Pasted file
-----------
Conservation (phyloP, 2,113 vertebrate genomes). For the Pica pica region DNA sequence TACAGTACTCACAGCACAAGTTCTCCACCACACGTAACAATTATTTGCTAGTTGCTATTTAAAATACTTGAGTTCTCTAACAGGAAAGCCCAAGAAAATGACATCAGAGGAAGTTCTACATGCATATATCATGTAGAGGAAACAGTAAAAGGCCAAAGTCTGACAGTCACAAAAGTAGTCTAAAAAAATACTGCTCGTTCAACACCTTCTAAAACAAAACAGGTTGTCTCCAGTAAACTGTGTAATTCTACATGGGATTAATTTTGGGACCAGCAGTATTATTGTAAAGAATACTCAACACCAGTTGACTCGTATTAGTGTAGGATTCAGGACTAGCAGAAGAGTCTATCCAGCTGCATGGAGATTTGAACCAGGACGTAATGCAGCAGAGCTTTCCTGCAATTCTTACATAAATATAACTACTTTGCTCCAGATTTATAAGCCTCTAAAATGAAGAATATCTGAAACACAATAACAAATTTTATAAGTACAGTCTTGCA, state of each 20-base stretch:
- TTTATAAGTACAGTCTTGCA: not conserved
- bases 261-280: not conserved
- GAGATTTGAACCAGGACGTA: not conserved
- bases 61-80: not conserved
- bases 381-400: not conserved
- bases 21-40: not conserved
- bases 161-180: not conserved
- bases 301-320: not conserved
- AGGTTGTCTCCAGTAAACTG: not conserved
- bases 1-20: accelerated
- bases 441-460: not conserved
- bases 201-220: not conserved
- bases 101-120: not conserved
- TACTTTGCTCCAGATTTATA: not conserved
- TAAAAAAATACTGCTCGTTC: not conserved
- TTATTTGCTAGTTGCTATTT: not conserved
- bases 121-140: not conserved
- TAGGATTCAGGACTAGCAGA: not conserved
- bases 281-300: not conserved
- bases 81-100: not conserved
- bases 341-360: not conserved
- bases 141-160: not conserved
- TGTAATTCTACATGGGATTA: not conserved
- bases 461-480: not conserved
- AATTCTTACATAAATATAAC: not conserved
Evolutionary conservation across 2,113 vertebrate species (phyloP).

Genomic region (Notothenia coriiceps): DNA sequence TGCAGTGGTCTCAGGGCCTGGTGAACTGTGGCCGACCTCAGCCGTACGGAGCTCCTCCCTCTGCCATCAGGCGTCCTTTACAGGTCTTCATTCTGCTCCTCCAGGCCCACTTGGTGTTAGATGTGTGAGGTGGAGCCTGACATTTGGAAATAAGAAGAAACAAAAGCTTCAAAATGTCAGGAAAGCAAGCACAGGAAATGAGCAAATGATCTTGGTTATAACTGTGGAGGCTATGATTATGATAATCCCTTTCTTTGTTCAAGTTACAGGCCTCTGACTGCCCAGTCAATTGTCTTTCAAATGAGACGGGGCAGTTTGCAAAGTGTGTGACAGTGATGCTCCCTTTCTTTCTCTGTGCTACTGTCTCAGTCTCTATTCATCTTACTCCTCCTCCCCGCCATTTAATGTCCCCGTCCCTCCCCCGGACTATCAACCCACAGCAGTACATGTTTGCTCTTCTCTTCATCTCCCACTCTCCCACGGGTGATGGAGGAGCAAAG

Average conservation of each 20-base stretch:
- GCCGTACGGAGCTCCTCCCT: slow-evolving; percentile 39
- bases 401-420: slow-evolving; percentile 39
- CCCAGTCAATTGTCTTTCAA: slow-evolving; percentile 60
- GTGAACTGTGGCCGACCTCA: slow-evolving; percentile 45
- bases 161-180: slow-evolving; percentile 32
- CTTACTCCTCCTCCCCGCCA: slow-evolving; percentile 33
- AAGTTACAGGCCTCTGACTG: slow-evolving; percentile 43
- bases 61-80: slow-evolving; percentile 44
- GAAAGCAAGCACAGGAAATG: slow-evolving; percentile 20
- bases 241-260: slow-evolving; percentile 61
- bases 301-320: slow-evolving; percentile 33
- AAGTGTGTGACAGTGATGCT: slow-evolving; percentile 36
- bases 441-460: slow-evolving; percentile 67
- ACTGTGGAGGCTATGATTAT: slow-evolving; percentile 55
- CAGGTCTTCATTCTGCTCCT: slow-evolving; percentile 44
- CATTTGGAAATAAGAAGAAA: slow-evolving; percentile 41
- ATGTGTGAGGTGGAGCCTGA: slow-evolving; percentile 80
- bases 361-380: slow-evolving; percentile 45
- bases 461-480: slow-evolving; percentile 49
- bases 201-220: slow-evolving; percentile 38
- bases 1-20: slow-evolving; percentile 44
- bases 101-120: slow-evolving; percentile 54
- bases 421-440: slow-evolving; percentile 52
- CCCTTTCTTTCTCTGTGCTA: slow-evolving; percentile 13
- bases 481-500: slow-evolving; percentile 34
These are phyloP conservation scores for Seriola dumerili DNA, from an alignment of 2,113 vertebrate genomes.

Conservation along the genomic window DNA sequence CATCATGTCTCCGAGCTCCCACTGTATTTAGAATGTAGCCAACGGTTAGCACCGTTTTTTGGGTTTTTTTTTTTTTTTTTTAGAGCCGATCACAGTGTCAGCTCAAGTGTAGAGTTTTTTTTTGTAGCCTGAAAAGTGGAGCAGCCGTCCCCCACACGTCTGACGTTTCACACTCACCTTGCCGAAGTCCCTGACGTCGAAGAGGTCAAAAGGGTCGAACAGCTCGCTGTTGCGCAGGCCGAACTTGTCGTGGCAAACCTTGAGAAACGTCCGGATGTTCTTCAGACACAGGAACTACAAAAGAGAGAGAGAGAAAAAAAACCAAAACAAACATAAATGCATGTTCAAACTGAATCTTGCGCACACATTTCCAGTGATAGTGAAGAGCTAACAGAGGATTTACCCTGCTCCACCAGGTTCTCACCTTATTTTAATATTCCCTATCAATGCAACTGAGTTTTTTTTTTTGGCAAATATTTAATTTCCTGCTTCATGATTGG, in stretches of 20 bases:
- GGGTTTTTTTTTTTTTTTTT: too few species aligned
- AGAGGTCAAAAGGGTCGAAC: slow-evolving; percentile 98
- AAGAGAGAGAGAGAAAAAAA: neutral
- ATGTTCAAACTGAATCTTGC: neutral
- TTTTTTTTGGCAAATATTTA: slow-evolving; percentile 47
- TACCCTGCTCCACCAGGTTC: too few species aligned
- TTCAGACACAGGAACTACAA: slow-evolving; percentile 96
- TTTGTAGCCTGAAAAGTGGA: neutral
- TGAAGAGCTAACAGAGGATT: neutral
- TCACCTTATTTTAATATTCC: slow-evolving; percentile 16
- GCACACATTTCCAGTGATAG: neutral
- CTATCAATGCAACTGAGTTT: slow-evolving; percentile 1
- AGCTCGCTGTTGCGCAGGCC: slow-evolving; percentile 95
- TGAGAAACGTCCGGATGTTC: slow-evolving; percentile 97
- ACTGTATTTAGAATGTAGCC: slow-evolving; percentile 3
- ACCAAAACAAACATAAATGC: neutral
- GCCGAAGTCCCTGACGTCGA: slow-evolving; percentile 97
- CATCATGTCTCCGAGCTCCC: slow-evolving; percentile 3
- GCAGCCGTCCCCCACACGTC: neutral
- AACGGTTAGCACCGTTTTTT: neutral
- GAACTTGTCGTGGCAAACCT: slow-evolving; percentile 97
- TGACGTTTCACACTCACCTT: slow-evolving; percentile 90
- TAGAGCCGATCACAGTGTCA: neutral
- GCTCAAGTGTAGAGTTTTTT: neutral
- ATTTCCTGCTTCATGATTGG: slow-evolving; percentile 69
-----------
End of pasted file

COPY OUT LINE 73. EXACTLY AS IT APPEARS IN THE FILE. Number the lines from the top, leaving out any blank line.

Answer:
- GCCGAAGTCCCTGACGTCGA: slow-evolving; percentile 97